Opening Hours: Seasonal, 9am-4pm
If you don’t mind making an advance reservation, then you’ll be rewarded with a private visit to the garden at one of the best preserved convents in the city. The Musée des Hospitalières - home of the ‘nursing sisters’ - is part of a complex built in 1861 that includes the former monastery, three chapels, a crypt, and, of course, the garden. First used as a practical kitchen garden to feed the patients in neighbouring Hotel Dieu Hospital and the surrounding community, it’s been gradually transformed into the contemplation garden that exists today. Shrubs, plants and flowers line the whimisal stone path that winds through the garden behind the stone walls of the monastery - you can easily forget the busy streets outside
Opening Hours: By reservation, May-September, phone 514 849-2919 or email firstname.lastname@example.org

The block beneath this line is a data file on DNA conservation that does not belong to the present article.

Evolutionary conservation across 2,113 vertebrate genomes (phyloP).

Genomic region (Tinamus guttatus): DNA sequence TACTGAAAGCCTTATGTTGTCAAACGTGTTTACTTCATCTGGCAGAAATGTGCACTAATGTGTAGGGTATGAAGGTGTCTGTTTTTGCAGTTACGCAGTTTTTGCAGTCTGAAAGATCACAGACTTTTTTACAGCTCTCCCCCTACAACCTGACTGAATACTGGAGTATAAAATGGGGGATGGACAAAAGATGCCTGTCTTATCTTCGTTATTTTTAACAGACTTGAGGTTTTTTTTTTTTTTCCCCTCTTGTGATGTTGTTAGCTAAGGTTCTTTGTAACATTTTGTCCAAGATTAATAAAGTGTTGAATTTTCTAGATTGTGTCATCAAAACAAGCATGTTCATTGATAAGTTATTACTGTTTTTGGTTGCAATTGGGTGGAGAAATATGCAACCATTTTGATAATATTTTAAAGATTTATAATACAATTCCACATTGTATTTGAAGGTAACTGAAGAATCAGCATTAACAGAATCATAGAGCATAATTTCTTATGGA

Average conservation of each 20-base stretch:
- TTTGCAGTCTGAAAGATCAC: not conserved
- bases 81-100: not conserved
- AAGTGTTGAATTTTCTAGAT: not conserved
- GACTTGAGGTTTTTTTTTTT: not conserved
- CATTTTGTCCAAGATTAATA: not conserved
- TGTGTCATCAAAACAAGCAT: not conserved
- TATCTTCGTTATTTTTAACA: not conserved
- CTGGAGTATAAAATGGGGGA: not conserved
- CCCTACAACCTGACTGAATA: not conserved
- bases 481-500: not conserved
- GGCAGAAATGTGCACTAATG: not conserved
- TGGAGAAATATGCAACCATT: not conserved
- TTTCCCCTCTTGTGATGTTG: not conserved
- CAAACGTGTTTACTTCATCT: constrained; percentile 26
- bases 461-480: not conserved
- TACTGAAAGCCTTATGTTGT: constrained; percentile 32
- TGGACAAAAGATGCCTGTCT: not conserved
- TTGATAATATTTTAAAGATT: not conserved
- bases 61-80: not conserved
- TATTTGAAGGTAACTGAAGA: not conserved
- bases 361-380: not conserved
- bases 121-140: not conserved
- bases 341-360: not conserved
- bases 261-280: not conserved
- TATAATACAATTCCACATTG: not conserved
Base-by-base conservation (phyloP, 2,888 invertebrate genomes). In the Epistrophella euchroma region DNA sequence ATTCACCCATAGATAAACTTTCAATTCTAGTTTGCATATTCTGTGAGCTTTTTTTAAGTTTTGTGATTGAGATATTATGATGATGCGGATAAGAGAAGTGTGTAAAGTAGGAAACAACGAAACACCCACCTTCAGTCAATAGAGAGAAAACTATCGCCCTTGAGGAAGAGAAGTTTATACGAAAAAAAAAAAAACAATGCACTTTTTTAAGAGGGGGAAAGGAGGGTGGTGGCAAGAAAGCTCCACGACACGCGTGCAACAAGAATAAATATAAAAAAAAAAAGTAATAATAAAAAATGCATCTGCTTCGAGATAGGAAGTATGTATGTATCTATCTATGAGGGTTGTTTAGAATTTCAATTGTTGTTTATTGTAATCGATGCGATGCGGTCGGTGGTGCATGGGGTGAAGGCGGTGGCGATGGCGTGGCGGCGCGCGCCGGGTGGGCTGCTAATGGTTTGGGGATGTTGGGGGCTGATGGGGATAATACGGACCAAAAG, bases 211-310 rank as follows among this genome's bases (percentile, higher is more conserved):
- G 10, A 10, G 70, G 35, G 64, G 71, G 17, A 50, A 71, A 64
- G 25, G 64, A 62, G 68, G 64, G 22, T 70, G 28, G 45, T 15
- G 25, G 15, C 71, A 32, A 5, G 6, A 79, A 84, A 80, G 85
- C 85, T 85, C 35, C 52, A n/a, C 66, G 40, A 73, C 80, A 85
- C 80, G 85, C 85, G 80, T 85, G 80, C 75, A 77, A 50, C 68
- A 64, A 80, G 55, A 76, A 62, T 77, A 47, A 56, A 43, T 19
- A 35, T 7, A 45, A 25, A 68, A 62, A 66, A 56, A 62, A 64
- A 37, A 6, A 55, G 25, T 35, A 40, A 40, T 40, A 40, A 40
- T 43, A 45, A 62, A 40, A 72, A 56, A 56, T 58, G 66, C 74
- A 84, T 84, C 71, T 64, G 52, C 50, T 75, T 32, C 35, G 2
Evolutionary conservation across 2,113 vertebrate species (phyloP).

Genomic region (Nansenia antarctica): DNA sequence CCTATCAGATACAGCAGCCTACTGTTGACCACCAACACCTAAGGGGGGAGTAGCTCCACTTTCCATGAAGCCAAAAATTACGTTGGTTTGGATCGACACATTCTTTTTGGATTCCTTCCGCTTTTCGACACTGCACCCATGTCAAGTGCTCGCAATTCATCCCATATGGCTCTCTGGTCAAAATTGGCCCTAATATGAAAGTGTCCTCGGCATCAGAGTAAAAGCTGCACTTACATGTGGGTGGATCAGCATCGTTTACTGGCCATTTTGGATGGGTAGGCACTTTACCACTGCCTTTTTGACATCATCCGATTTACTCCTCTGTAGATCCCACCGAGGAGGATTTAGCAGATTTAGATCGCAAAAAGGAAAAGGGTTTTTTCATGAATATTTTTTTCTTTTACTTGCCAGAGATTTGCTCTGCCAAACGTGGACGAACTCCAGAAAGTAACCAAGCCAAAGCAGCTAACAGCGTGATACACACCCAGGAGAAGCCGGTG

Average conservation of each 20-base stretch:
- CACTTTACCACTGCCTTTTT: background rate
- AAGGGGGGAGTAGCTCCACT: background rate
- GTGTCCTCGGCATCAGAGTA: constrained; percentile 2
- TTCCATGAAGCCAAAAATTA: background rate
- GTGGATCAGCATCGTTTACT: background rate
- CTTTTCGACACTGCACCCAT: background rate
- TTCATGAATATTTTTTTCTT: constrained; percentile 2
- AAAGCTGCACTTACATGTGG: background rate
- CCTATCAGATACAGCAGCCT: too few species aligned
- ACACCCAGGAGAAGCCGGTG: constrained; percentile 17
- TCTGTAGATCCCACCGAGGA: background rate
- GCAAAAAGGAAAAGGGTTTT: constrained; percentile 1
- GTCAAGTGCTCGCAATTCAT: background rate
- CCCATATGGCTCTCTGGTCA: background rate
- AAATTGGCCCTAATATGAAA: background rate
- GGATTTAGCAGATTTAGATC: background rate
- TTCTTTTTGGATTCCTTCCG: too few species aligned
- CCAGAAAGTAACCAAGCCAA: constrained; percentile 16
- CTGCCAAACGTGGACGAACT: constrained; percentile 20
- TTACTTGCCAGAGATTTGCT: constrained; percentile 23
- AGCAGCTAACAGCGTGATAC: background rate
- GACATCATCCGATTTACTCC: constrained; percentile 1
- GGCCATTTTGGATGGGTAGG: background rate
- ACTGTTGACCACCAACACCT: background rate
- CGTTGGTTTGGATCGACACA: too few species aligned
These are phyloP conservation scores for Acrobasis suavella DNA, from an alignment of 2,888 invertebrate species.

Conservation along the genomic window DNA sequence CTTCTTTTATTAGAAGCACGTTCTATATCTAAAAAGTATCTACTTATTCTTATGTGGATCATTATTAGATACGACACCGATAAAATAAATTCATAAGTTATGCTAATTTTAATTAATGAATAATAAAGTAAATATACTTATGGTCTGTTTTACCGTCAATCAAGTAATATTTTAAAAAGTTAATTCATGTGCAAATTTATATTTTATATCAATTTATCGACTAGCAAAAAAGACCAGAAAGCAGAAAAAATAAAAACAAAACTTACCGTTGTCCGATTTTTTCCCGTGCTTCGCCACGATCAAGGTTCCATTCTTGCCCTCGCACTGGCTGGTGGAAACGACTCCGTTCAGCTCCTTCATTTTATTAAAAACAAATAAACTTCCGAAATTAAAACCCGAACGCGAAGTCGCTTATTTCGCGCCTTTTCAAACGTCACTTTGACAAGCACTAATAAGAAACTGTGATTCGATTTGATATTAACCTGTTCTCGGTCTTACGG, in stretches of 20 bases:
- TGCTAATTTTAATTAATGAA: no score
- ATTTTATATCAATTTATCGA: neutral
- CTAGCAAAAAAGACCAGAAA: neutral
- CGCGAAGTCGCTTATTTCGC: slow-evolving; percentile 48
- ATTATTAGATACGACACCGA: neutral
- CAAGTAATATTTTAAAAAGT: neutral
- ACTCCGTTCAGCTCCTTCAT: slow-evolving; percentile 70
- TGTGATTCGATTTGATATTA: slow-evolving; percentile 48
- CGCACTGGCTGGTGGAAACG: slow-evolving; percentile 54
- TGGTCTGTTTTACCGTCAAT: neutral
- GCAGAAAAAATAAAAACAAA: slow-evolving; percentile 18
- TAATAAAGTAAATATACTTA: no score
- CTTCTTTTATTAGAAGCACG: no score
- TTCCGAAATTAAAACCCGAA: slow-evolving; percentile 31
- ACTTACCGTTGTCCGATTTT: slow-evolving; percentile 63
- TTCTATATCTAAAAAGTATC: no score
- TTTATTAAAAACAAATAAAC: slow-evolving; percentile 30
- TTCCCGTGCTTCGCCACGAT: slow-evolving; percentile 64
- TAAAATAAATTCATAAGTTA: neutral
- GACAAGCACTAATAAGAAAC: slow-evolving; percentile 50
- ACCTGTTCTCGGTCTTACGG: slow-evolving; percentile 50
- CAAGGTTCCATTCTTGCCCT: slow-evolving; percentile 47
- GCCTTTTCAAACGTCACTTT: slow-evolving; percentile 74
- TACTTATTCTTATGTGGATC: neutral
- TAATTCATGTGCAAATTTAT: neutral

Admission: Adults $15
Montréal is full of great social organizations, and when it comes to green space, Sentier Urbain is leading the way. Their mission is to bring urban communities closer to nature, educate them on urban natural spaces, and to ‘greenify’ the city. Their Garden Circuit is based on the idea of transforming vacant spaces and socially problematic waste grounds into thematic gardens and to add biodiversity to the city. These sites – located in the Ville Marie (downtown) and Hochelaga Maisonneuve neighbourhoods – are open to the public, and you might even be lucky enough to catch a live music performance or free workshop during the summer months.
Click here to download the map of the Garden Circuit
© Alexandre Choquette - Tourisme Montréal
Urban Agriculture – Green Rooftops and More
When it comes to urban agriculture, or ‘growing food in unlikely places’, Montréal is celebrated as an innovative and creative city. If you know where to look, you can spot mini allotments of fruit, vegetables and herbs growing on rooftops, in schoolyards, and in public parks and alleyways.